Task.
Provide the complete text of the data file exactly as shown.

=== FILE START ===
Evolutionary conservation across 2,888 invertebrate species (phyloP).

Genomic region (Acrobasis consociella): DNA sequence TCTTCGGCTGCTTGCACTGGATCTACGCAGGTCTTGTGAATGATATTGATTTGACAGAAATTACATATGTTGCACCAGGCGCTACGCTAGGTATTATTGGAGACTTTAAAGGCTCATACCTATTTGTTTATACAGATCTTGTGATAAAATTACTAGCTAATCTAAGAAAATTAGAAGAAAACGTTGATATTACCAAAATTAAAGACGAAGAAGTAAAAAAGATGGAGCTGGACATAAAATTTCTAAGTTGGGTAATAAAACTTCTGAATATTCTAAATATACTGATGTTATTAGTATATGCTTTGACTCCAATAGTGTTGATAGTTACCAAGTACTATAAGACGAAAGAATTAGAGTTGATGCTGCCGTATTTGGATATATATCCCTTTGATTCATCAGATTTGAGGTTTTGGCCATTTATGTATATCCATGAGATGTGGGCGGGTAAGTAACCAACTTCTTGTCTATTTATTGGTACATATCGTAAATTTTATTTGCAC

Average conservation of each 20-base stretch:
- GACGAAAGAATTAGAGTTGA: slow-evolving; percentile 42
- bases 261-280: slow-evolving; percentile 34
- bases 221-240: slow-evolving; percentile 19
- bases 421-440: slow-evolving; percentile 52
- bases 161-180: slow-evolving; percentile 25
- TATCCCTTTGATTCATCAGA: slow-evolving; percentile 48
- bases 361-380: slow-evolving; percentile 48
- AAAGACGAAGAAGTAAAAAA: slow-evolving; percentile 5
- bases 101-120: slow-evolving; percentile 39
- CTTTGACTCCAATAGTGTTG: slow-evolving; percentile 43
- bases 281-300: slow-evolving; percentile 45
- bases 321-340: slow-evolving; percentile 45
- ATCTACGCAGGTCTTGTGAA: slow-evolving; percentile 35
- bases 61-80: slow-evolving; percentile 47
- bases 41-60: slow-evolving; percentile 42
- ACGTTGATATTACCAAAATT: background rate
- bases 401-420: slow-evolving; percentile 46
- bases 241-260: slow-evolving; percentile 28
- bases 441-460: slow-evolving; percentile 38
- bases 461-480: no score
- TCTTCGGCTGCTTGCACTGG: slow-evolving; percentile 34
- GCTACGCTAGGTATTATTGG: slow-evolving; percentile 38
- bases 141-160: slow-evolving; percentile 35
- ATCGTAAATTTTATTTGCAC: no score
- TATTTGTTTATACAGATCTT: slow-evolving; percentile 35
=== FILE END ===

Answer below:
Evolutionary conservation across 2,888 invertebrate species (phyloP).

Genomic region (Acrobasis consociella): DNA sequence TCTTCGGCTGCTTGCACTGGATCTACGCAGGTCTTGTGAATGATATTGATTTGACAGAAATTACATATGTTGCACCAGGCGCTACGCTAGGTATTATTGGAGACTTTAAAGGCTCATACCTATTTGTTTATACAGATCTTGTGATAAAATTACTAGCTAATCTAAGAAAATTAGAAGAAAACGTTGATATTACCAAAATTAAAGACGAAGAAGTAAAAAAGATGGAGCTGGACATAAAATTTCTAAGTTGGGTAATAAAACTTCTGAATATTCTAAATATACTGATGTTATTAGTATATGCTTTGACTCCAATAGTGTTGATAGTTACCAAGTACTATAAGACGAAAGAATTAGAGTTGATGCTGCCGTATTTGGATATATATCCCTTTGATTCATCAGATTTGAGGTTTTGGCCATTTATGTATATCCATGAGATGTGGGCGGGTAAGTAACCAACTTCTTGTCTATTTATTGGTACATATCGTAAATTTTATTTGCAC

Average conservation of each 20-base stretch:
- GACGAAAGAATTAGAGTTGA: slow-evolving; percentile 42
- bases 261-280: slow-evolving; percentile 34
- bases 221-240: slow-evolving; percentile 19
- bases 421-440: slow-evolving; percentile 52
- bases 161-180: slow-evolving; percentile 25
- TATCCCTTTGATTCATCAGA: slow-evolving; percentile 48
- bases 361-380: slow-evolving; percentile 48
- AAAGACGAAGAAGTAAAAAA: slow-evolving; percentile 5
- bases 101-120: slow-evolving; percentile 39
- CTTTGACTCCAATAGTGTTG: slow-evolving; percentile 43
- bases 281-300: slow-evolving; percentile 45
- bases 321-340: slow-evolving; percentile 45
- ATCTACGCAGGTCTTGTGAA: slow-evolving; percentile 35
- bases 61-80: slow-evolving; percentile 47
- bases 41-60: slow-evolving; percentile 42
- ACGTTGATATTACCAAAATT: background rate
- bases 401-420: slow-evolving; percentile 46
- bases 241-260: slow-evolving; percentile 28
- bases 441-460: slow-evolving; percentile 38
- bases 461-480: no score
- TCTTCGGCTGCTTGCACTGG: slow-evolving; percentile 34
- GCTACGCTAGGTATTATTGG: slow-evolving; percentile 38
- bases 141-160: slow-evolving; percentile 35
- ATCGTAAATTTTATTTGCAC: no score
- TATTTGTTTATACAGATCTT: slow-evolving; percentile 35